A new underwater volcano formed near the island of Mayotte in the Indian Ocean in 2018, which was confirmed in May 2019. Now, an international team of scientists is unraveling the dramatic events that led to its creation. It is the deepest and largest magma reservoir in the upper mantle to date, which is beginning to empty abruptly, the researchers said. However, since the seabed lies 3 km (2 miles) below the water surface, almost nobody noticed the enormous eruption.
Since May 2018, an unusual series of earthquakes started being registered off the coast of the island of Mayotte, the oldest volcanic island in the Comoros Basin grouping.
An entirely new form of earthquake signal has emerged since June 2018– it was so powerful that it could be recorded thousands of kilometers away. The signals lasted up to 30 minutes and were characterized by particularly harmonic, low frequencies, almost monochromatic. They are similar to a large bell or a double bass and are called Very Long Period (VLP) signals.
Despite the seismic activity's center being 35 km (22 miles) offshore the east coast of the island, a continuous lowering and eastward motion of the earth's surface started at the same period as the massive swarms of VLP signal begun, accumulating to roughly 20 cm (8 inches) to date.
Scientists led by Simone Cesca from Germany's GeoFrorschungsZentrum (GFZ) examined seismological and geodetic data from the region to further study the observations and their evolution. However, there was no seismic network on the seafloor, complicating the investigations.
"We tried to improve the unfavorable initial situation by developing special new analytical methods such as cluster and directional beam methods," Cesca stated.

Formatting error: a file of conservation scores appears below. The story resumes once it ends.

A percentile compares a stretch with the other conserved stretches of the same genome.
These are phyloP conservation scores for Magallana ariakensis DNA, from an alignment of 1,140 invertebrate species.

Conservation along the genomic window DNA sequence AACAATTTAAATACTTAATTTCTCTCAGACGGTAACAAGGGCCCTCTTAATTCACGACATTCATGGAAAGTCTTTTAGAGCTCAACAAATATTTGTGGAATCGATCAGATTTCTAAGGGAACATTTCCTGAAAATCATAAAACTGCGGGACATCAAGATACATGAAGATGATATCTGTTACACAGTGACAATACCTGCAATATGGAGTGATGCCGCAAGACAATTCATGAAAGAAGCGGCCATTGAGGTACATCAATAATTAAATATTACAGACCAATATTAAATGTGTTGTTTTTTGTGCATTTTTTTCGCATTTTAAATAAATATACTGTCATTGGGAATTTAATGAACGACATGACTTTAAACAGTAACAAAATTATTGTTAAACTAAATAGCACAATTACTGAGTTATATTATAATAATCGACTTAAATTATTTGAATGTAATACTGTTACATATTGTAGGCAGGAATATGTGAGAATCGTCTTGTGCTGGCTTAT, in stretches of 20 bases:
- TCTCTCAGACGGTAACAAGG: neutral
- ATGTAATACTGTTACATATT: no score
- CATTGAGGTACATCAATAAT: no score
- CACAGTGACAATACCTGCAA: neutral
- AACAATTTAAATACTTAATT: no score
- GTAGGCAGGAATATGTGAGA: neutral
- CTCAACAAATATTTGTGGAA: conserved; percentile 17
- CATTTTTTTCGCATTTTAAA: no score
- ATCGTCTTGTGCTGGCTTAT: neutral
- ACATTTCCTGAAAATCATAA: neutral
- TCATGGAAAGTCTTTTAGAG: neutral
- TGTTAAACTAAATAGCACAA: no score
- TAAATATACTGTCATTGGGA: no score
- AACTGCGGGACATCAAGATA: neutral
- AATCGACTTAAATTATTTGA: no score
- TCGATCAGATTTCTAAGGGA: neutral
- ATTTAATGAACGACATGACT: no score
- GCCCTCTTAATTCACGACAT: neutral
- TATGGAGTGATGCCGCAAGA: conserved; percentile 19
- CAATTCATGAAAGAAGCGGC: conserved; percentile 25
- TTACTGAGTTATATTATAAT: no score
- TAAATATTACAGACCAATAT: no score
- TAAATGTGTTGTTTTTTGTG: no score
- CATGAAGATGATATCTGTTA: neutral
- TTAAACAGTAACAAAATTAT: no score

The team determined different activity phases within the series of events from May 2018 up to the present. The initial swarm period specified a quick upward movement of magma from a deep mantle reservoir over 30 km (19 miles) below the surface.
Image credit: Cesca et al.
The magma then started to flow once an open channel had formed from the mantle to the seabed. An oceanographic campaign confirmed in 2019 the birth of the underwater volcano, whose location concurs with the reconstructed magma rise.
The apparent tectonic termor activity lessened again in this phase, while the lowering of the ground on the island started. Similarly, long-lasting mono-frequent VLP signals began.
"We interpret this as a sign of the collapse of the deep magma chamber off the coast of Mayotte," said co-author Eleonora Rivalta. "It is the deepest and largest magma reservoir in the upper mantle to date, which is beginning to empty abruptly."
"Since the seabed lies 3 km (2 miles) below the water surface, almost nobody noticed the enormous eruption," said Torsten Dahm, Head of the section Physics of Earthquakes and Volcanoes at the GFZ.
"However, there are still possible hazards for the island of Mayotte today, as the Earth's crust above the deep reservoir could continue to collapse, triggering stronger earthquakes."
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"Drainage of a deep magma reservoir near Mayotte inferred from seismicity and deformation" – Cesca, S. et al – Nature Geoscience – DOI: 10.1038/s41561-019-0505-5
The dynamics of magma deep in the Earth’s crust are difficult to capture by geophysical monitoring. Since May 2018, a seismically quiet area offshore of Mayotte in the western Indian Ocean has been affected by complex seismic activity, including long-duration, very-long-period signals detected globally. Global Navigation Satellite System stations on Mayotte have also recorded a large surface deflation offshore. Here we analyse regional and global seismic and deformation data to provide a one-year-long detailed picture of a deep, rare magmatic process. We identify about 7,000 volcano-tectonic earthquakes and 407 very-long-period seismic signals. Early earthquakes migrated upward in response to a magmatic dyke propagating from Moho depth to the surface, whereas later events marked the progressive failure of the roof of a magma reservoir, triggering its resonance. An analysis of the very-long-period seismicity and deformation suggests that at least 1.3 km3 of magma drained from a reservoir of 10 to 15 km diameter at 25 to 35 km depth. We demonstrate that such deep offshore magmatic activity can be captured without any on-site monitoring.
Feature image credit: Cesca et al.
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